Here's What A Good Pastry Brush Should Be Made Of

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A pastry brush is so much more than meets the eye. Webstaurant Store explains that there's no better tool for applying liquid to the surface of food. For example, they are perfect for adding an egg wash to challah, for greasing a pan, or for brushing excess flour off of croissant dough. They can also be used for many other kitchen tasks, like brushing a cake free of crumbs, or the dirt off of a mushroom, wiping down the side of a pan of caramel, or basting a rack of ribs. 

Moreover, the options for this simple tool are seemingly endless. America's Test Kitchen has a list of attributes to look for when selecting a pastry brush. The bristles need to be uniformly trimmed to just shy of 2 inches in length and should be packed into a dense 1 1/2-inch thick head. The handle needs to offer a firm grip and should be around 5 inches long. Finally, those bristles need to stay in place. But, each of these takes a backseat to an even more important decision.

Natural or silicone bristles

The right type of bristle trumps any other trait for this essential baking tool. The most common choices are natural — usually boar's-hair — or synthetic. Synthetic bristles are available in a few materials but silicone is the most common, and popular version. In fact, Amazon's top five best-selling pastry brushes are made from silicone.

According to America's Test Kitchen, natural bristles are gentle and perfectly suited for thin layers of egg wash, applying butter, or brushing excess flour from a risen loaf of bread. But, with high heat, they can singe or become loose. And, strong odors will cling to these bristles.

Silicone bristles, on the other hand, can take high heat — some versions are safe up to 600 degrees Fahrenheit. They won't absorb odors, and can go in the dishwasher. But, they're not delicate tools. The large bristles can damage dough and leave trails on baked goods. Most importantly, according to BBC Good Food, liquids don't cling to silicone bristles, and whatever you are trying to apply tends to drip off unevenly.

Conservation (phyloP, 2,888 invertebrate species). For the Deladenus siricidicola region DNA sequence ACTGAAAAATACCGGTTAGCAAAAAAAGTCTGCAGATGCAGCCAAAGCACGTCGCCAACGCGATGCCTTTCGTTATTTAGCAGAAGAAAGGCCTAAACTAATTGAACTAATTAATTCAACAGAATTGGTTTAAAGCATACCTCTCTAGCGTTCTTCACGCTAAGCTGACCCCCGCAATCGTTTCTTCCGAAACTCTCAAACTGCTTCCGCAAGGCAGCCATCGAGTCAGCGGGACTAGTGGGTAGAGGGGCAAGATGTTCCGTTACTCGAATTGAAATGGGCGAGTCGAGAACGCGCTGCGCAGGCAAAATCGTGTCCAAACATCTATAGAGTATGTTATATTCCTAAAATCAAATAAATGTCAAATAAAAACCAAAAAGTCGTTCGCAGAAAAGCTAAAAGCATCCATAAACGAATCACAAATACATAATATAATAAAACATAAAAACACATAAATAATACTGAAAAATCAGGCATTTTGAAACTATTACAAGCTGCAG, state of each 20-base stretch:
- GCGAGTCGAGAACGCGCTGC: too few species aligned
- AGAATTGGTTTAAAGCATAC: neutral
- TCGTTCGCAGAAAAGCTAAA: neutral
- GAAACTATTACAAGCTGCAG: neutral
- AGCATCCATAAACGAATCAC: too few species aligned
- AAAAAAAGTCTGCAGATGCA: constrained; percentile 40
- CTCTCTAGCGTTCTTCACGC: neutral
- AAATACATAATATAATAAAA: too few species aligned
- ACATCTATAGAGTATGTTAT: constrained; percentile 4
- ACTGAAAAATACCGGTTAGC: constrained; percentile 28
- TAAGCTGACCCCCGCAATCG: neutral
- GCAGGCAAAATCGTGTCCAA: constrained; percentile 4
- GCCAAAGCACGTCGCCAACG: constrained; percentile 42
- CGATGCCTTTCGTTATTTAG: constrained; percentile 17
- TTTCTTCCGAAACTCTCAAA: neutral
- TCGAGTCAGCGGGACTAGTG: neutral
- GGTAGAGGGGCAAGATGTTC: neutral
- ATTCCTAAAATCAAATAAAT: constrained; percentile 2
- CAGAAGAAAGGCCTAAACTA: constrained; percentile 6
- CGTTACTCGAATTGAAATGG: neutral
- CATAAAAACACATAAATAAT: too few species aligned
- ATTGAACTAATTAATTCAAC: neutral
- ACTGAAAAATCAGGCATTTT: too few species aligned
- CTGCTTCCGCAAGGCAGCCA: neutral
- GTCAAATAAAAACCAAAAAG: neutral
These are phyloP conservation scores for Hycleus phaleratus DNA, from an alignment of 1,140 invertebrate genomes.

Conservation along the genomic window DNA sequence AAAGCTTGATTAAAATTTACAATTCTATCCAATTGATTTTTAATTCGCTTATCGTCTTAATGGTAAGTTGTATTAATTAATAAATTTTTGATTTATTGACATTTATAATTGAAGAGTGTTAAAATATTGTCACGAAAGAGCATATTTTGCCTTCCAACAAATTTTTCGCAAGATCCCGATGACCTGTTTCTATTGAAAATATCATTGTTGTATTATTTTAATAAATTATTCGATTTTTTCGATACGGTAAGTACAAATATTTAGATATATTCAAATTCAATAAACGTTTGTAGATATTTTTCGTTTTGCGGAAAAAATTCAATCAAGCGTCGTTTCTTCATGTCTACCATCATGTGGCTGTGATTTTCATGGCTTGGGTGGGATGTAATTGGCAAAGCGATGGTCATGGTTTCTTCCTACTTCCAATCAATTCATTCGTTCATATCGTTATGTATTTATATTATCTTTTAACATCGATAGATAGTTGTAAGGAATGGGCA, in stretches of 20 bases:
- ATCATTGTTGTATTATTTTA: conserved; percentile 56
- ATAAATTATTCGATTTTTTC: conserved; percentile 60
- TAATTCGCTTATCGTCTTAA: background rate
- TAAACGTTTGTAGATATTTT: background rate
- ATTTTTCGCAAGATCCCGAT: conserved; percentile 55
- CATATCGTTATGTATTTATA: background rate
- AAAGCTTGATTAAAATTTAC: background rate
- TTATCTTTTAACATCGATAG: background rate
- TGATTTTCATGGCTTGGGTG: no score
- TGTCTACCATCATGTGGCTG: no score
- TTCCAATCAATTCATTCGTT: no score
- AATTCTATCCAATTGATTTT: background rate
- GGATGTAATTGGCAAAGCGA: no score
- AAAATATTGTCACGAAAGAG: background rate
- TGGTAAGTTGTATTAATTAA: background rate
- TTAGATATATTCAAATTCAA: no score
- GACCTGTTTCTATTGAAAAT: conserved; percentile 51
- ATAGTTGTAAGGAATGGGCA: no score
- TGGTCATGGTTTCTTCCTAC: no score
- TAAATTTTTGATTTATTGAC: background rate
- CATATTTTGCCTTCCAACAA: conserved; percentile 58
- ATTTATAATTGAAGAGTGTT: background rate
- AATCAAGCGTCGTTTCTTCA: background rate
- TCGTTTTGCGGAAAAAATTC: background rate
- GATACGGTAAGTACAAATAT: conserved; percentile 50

It depends on the job

Silicone pastry brushes are taking some heat, with Food and Wine going so far as to call them a scam. Non-porous bristles are better suited for spreading than brushing. But, they are heat safe. So, if you need to evenly brush oil onto a hot pan, or baste some chicken thighs on the grill, a silicone brush still has its merits.

For every other pastry brush task, in the end, natural bristles are the best option. They're gentle, absorbent, and inexpensive. All of that makes up for the occasional boar's hair coming loose. Those are easy to pluck off. Keeping them clean is also an easy-to-solve issue. Food and Nutrition suggest using hot water to rinse away debris, gently applying some soap to the bristles, and rinsing well. Be sure not to pull or twist bristles as you blot them dry. Air drying on a flat surface will keep them in pristine shape for a long time.

They also offer some great advice for dealing with any lingering odors. Just buy two; one for sweets, like glazing and egg washing, and one for savory uses, like garlic oil or barbecue sauce.